Find the best datasets for your research question or project.
Discover Data @ Duke is a collaborative effort to provide a one-stop shop for Duke investigators to learn about and access a wealth of data resources.
CTSI and the DHTS Analytics Center of Excellence Research Solutions Team have partnered to connect investigators to local, regional, and national datasets that are crucial for scientific and clinical research.
Interested in learning more or starting a project using clinical data? Get in touch with our data experts.
DiscoverData @ Duke Offers:
- Clinical Data Research Networks consult service—for help using CDRNs to support clinical research at Duke and other sites nationally
- EHR-Enabled Research Support—for help leveraging Duke's EHR and data warehouse resources
Data Query Tools
- DEDUCE—query de-identified patient data from the Duke Health system. To submit a DEDUCE request, visit the Customer Portal.
- i2b2—uery EHR data from the Duke EHR and/or the EHRs of members of national network of CTSA institutions (aggregate counts only) via the ACT Network
Get patient population counts to determine feasibility and find collaborators for local and multi-site studies and clinical trials.
- STAR CRN/PCORnet—regional and national clinical data network with potential access to a patient population of 66 million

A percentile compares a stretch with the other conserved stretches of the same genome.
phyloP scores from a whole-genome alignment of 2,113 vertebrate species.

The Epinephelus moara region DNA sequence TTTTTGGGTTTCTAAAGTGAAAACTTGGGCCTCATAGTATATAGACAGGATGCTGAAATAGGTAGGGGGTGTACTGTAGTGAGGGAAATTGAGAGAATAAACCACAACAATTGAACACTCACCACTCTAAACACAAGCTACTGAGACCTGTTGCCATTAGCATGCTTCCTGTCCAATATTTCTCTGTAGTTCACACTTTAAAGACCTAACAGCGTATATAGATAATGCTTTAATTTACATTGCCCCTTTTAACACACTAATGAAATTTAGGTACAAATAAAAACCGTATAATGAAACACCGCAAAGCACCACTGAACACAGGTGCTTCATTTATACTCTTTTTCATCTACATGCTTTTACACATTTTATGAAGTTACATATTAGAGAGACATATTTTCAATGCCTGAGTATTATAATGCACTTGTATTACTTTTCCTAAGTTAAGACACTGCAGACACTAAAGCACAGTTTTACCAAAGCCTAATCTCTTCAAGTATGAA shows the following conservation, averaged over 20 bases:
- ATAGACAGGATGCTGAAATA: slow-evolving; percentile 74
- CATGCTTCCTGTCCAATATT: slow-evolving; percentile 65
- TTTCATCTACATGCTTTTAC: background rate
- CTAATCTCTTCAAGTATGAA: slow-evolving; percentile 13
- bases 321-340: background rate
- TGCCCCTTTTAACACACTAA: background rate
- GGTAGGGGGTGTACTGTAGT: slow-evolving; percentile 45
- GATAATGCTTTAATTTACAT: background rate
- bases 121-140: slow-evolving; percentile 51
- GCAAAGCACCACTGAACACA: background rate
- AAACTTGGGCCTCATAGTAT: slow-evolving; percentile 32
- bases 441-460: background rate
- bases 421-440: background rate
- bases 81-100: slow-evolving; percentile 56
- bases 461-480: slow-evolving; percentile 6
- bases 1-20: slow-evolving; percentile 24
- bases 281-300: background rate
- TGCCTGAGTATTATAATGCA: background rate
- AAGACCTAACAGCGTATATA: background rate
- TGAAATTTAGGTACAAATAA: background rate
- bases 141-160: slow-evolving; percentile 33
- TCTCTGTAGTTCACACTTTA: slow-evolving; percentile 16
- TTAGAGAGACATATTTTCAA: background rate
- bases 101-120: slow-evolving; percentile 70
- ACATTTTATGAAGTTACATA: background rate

- ACT Network—national network of more than 39 CTSA institutions (18 more currently staging)
- Carolinas Collaborative—regional network of premier institutions in North and South Carolina
- Learn more about CDRNs and request a consult with our CDRN team
Datasets and Resources
- Discover Data @ Duke Catalog—a catalog of data resources that can help you answer your project or research question
- National Datasets—varied population health datasets to support research
- Duke SOAR Data Inventory—a collaboration to open clinical research data for the benefit of the broader research community
- Population Health DataShare—giving Duke researchers access to electronic health from different sources to generate new insights into health and healthcare. Provided by the Duke Department of Population Health Sciences
- MURDOCK Study—MURDOCK Data Assets include 430,000 biological samples [serum, plasma, whole blood (DNA), paxgene (RNA) and urine] from 12,526 study participants in the MURDOCK Study Community Registry and Biorepository. The Community Registry includes self-reported data from baseline and annual follow-up questionnaires. Baseline characterization of the cohort included participant identification, contact information, primary physician; date and place of birth; demographics; self-reported health history encompassing 34 disease domains and related procedures; medications and supplements, dietary and physical activity; sleep, tobacco and alcohol use and selected PROMIS participant-reported outcomes domains, socioeconomic data, vital signs (height, weight, and waist circumference). Each participant is geospatially mapped at their home street address level to enable attribution of publically available social, economic, and natural and built environmental features to the individual using geospatial information systems (ACS and US Census). Participants were also consented for ongoing access to their electronic health records.